aprilhenry (aprilhenry) wrote,
aprilhenry
aprilhenry

"Going down the steps with a gun in his hands" - A murderer's blood runs in my veins

A few years back, I found out the secret my grandmother had hidden all her life, a secret that explains all about the kind of woman she was - and maybe about the kind of writer I am. Perhaps I should have guessed there was a secret. As a writer, I know that the way a character acts can be traced to backstory.

EffieMy grandmother, Effie Satterwhite, was a bitter, mean woman.  But I never thought to wonder why, to think that people don't start out that way.  I never thought to question why she didn't marry until she was 32, in 1920, at a time when many of her peers were probably becoming grandparents.  If I did give any thought to it, I must have chalked it up to no one wanting to marry such a judgmental person.

Then, four years ago, in an idle moment of Googling, I found her name in an Arkansas State Supreme Court decision. It upheld a lower court's ruling that found my great-grandfather guilty of assault with intent to kill.

According to the court records, when she was 17 and living in Hope, Arkansas, Effie started seeing a man named Jim Wallis. One night they went to an “entertainment,” and returned at 11 pm.  The following is from the court transcripts.

"She put her hands against him and pushed him away"
“She started to go in the house, but was stopped by Wallis who reached out his hand and drew her to him and kissed her. She put her hands against him and pushed him away. They walked to the end of the porch, and stood there talking until the clock struck eleven. Wallis looked at his watch and then turned and kissed her again. He then left the house.”

James Louis Effie went inside, heard a door open, and then saw her father “going down the steps with a gun in his hands.” She heard the shot, and tried to run to Jim. Her father grabbed her, and said it was all her fault.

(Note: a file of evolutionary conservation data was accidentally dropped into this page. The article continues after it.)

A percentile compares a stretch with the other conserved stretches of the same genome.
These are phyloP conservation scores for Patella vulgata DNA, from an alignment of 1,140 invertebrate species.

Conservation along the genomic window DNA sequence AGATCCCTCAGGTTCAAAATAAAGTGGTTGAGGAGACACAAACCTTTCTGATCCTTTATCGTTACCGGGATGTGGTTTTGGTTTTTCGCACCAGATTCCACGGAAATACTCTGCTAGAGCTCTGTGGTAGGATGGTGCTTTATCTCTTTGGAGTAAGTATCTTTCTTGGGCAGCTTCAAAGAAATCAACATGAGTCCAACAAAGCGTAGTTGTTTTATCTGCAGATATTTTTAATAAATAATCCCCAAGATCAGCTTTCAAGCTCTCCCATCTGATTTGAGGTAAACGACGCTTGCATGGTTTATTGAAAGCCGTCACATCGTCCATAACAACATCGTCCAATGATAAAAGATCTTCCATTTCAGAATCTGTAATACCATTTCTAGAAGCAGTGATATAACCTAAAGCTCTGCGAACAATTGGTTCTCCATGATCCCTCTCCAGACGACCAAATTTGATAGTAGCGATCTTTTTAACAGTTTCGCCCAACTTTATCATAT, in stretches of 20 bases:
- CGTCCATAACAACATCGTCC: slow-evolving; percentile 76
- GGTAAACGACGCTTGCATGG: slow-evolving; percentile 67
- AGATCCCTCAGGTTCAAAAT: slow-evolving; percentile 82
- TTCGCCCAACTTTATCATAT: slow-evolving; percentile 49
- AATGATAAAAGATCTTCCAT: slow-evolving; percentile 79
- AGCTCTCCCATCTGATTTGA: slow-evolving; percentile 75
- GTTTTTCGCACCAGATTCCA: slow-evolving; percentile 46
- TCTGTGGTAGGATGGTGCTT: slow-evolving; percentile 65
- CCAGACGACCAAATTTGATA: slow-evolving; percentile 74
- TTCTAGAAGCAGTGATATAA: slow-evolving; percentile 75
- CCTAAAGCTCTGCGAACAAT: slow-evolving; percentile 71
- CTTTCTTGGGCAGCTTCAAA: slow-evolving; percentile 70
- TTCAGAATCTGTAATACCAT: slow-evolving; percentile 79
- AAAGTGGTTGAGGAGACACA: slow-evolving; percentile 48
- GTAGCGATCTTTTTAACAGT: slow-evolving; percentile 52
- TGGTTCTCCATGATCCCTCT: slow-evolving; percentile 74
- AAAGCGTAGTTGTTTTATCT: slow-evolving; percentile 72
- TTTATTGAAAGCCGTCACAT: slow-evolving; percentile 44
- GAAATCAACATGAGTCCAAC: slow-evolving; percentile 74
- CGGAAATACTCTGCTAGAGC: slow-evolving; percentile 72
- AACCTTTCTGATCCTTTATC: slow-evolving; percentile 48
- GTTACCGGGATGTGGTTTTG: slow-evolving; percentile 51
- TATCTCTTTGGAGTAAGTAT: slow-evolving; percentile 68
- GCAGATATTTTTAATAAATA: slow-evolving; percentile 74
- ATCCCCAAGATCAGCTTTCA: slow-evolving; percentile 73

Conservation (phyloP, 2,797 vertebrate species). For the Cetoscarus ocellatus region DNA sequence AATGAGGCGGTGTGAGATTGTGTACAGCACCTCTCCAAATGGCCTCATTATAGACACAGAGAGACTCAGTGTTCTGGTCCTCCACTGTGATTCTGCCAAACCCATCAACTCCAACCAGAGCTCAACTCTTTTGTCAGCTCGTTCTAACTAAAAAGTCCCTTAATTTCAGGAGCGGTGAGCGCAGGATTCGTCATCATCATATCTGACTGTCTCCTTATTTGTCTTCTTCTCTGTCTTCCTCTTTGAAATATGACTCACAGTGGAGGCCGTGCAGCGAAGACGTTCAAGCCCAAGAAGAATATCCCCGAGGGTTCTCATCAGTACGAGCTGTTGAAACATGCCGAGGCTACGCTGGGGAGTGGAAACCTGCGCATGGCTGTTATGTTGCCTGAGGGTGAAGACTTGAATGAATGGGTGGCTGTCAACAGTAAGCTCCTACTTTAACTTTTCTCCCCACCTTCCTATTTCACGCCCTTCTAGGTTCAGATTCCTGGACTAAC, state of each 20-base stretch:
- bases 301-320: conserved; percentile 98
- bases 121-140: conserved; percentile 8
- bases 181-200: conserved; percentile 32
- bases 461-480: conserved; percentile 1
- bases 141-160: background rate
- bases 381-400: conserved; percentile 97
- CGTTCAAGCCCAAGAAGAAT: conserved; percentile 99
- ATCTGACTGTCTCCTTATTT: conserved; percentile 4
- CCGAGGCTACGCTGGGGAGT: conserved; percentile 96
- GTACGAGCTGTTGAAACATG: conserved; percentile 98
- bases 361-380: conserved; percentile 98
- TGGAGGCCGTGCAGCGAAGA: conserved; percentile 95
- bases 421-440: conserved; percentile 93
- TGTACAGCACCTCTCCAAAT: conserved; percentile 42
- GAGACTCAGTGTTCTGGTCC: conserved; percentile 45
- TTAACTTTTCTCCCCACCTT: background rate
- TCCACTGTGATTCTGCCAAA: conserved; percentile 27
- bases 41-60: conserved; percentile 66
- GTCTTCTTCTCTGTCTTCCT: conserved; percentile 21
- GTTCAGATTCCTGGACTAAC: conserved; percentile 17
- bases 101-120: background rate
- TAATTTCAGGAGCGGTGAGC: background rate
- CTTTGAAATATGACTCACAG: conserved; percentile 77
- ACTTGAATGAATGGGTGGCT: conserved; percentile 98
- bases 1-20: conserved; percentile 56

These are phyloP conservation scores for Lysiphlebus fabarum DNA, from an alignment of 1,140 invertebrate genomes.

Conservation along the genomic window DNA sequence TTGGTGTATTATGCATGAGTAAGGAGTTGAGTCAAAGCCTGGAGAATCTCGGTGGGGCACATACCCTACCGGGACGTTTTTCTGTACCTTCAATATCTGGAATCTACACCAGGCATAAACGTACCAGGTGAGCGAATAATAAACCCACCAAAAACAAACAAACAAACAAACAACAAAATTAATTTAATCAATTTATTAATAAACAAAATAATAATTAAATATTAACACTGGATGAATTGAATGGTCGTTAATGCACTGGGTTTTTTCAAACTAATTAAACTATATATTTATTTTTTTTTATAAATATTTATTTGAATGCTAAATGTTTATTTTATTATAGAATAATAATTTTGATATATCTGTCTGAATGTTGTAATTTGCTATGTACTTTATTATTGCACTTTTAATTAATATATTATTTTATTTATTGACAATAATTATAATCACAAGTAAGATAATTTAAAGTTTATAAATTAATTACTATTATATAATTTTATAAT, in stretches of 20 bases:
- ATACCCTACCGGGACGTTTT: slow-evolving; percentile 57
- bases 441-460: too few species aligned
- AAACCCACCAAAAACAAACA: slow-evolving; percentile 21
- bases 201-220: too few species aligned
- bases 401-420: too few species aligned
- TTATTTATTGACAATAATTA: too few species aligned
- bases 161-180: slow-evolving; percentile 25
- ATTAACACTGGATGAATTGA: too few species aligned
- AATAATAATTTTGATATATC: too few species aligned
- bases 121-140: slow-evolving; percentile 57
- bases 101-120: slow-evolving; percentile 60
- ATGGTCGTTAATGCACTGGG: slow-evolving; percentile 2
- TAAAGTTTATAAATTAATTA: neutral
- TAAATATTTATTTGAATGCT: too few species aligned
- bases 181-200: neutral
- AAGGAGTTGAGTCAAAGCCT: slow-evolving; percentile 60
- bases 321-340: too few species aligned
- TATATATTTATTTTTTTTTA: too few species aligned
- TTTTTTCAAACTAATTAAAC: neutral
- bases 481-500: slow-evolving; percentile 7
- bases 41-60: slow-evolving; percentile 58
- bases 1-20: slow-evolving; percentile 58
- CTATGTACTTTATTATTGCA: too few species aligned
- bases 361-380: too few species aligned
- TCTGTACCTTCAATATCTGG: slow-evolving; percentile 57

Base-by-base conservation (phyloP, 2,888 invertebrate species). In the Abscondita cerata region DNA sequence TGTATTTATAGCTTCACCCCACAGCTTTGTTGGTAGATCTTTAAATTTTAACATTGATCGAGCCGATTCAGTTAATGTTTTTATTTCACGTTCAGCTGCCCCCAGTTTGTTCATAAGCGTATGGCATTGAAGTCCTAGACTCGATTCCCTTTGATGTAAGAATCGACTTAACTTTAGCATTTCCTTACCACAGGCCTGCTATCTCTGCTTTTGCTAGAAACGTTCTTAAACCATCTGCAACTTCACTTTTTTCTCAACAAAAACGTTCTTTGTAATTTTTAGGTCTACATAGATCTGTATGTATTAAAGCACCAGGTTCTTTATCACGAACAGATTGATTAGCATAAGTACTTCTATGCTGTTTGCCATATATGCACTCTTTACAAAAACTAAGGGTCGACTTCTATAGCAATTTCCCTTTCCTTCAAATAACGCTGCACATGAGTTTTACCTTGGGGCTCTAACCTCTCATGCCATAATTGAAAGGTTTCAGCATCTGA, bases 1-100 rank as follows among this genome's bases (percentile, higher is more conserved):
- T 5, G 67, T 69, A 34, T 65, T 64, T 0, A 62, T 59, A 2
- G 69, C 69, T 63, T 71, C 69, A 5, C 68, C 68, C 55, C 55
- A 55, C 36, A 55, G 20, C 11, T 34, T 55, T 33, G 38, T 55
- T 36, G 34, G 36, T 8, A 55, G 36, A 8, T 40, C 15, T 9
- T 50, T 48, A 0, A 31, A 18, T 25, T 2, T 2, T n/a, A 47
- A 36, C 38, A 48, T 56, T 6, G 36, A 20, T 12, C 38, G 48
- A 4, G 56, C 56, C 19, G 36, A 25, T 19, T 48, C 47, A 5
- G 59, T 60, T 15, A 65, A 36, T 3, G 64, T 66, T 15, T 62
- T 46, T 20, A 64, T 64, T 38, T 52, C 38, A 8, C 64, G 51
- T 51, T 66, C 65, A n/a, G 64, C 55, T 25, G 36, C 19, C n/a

Finally he let Effie go to her boyfriend, who lay bleeding in the street. Jim told her that he was sure he was dying.

"Relieve her of her virtue"
Luther Augustus At the trial, Effie’s brother testified that a year earlier he had seen Effie and Jim together “in a very suspicious attitude, conducting themselves in what he thought a very unbecoming manner on the front porch.” Gus ordered Effie inside, and told Jim to never come back.  But Jim did, the next day, and told  Effie’s brother that he loved her.  They continued to see each other until the night he was gunned down. He lingered for months, finally dying in a Texarkana hospital.

My great-grandfather’s defense was that he was sure Jim “was trying to seduce his daughter and relieve her of her virtue.”  But the jury found that the two intended to marry.  
Screen Shot 2014-08-07 at 1.04.47 PM
Effie lived with her parents for many more years. How did her family treat her? Her town?

I'd like to do a story that reunites the lovers in present day.  A ghost story. Which is different than anything I've done before.

But Grandma Effie's spirit calls to me.

Do you see a family resemblance?
Tags: effie, ghosts
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